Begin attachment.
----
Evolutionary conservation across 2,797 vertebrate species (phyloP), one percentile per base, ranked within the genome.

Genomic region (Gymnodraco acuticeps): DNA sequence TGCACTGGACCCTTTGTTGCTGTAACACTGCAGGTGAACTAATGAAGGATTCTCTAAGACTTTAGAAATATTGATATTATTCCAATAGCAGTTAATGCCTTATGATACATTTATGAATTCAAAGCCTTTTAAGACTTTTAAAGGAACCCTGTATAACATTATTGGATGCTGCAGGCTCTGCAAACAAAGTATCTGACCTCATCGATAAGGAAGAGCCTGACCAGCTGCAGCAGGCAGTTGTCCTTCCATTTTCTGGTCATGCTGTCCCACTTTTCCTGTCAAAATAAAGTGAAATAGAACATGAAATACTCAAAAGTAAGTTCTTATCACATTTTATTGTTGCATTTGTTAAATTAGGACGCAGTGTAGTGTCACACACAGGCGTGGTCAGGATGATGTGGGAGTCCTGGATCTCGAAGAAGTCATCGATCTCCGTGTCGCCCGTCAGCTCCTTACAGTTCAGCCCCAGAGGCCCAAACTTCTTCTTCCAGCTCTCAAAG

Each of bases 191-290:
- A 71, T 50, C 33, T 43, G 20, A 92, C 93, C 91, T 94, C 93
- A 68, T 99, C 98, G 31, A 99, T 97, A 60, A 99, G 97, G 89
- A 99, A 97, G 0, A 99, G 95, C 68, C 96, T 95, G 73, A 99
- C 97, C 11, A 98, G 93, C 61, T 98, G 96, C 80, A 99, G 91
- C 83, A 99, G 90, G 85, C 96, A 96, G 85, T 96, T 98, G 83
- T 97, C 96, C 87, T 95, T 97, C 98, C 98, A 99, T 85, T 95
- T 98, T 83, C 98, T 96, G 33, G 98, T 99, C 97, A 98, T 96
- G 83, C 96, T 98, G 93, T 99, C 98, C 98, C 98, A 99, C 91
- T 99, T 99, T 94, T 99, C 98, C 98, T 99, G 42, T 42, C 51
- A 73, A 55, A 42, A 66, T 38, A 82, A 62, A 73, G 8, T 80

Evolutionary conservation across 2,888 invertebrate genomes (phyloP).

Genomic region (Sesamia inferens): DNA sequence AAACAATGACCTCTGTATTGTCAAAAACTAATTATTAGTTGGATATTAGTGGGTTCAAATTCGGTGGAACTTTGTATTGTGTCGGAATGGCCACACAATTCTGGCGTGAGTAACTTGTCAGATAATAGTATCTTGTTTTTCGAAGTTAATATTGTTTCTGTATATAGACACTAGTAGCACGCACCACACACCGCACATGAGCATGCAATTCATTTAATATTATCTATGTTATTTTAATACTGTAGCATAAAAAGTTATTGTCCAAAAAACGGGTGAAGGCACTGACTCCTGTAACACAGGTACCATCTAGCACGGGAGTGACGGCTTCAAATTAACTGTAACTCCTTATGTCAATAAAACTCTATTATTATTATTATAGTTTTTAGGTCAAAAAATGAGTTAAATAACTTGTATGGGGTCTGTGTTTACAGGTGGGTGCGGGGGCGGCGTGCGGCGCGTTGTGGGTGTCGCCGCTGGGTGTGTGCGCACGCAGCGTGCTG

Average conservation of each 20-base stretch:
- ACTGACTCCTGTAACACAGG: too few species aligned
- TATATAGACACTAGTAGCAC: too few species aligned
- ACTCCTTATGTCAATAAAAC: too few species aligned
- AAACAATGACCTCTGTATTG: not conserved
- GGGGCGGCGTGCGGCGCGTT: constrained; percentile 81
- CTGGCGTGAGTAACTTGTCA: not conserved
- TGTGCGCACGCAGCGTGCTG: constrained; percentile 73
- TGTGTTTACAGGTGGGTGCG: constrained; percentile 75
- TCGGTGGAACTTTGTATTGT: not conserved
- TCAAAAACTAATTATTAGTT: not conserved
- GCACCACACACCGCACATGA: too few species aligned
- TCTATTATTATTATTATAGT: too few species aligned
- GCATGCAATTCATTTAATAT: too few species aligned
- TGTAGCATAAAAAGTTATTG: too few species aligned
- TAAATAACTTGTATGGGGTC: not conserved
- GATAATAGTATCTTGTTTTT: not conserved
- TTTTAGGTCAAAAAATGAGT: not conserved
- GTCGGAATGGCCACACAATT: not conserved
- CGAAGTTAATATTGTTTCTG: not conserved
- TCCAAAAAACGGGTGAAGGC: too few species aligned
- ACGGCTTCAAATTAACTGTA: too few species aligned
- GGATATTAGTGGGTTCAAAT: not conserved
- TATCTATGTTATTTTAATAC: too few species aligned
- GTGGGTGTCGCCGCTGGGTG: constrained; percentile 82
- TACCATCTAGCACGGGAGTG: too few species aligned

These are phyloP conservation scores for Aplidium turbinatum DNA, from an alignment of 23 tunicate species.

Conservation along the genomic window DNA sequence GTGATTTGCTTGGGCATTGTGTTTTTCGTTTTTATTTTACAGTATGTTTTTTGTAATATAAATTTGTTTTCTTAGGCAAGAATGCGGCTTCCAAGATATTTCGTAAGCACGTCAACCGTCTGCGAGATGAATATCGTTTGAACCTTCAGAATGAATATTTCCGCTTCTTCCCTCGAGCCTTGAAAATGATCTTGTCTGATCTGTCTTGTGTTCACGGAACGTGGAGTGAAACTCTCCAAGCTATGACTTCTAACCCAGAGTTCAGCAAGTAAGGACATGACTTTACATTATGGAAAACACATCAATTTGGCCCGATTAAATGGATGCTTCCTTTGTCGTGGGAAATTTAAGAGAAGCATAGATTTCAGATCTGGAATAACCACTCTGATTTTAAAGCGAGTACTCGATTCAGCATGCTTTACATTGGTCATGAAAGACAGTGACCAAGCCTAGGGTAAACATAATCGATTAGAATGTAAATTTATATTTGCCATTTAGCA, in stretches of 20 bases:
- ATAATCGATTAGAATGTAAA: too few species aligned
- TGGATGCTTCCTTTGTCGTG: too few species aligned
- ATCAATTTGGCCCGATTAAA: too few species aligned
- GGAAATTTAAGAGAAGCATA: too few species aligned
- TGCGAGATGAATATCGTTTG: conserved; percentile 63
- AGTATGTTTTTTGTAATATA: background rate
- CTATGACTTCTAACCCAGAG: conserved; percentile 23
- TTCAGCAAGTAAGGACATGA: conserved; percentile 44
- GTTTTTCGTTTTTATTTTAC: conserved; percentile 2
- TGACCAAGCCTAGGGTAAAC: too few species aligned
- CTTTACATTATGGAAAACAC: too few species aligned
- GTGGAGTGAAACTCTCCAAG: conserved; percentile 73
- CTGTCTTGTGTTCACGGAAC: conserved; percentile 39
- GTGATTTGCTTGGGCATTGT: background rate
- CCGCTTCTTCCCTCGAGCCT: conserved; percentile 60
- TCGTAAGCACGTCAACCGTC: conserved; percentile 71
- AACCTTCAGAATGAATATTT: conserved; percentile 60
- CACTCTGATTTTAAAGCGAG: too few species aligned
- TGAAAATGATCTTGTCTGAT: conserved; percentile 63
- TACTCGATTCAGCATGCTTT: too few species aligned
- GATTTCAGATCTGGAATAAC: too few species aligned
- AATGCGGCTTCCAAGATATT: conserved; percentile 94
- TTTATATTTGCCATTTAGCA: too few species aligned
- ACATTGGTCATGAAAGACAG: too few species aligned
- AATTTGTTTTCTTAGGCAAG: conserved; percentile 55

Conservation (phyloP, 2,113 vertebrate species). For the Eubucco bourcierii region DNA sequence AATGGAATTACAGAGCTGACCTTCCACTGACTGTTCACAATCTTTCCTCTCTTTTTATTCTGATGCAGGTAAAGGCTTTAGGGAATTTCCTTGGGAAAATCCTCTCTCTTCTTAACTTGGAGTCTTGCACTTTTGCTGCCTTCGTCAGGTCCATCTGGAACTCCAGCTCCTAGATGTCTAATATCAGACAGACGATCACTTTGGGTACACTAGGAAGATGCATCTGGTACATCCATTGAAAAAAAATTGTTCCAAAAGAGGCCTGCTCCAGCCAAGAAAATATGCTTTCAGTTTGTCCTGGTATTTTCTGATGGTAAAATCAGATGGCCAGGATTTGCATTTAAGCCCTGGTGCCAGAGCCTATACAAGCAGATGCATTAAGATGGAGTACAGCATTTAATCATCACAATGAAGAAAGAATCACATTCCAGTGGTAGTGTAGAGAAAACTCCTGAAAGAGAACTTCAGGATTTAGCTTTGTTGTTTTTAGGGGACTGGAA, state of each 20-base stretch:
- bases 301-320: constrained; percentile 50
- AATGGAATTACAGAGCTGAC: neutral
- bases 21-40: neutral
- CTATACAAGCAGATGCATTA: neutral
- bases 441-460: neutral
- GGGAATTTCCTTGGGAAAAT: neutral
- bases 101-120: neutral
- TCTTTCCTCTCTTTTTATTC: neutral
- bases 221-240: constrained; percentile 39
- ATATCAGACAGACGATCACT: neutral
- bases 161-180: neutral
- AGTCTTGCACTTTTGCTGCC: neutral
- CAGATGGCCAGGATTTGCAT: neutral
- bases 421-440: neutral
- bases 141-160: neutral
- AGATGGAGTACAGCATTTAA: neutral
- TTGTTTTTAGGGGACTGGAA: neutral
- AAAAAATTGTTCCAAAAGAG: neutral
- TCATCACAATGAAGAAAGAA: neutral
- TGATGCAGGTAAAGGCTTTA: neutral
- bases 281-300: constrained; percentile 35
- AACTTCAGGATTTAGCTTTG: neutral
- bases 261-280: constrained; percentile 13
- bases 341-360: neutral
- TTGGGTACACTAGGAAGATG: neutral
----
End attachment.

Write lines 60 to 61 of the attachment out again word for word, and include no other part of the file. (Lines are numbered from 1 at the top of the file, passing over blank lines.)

- AACCTTCAGAATGAATATTT: conserved; percentile 60
- CACTCTGATTTTAAAGCGAG: too few species aligned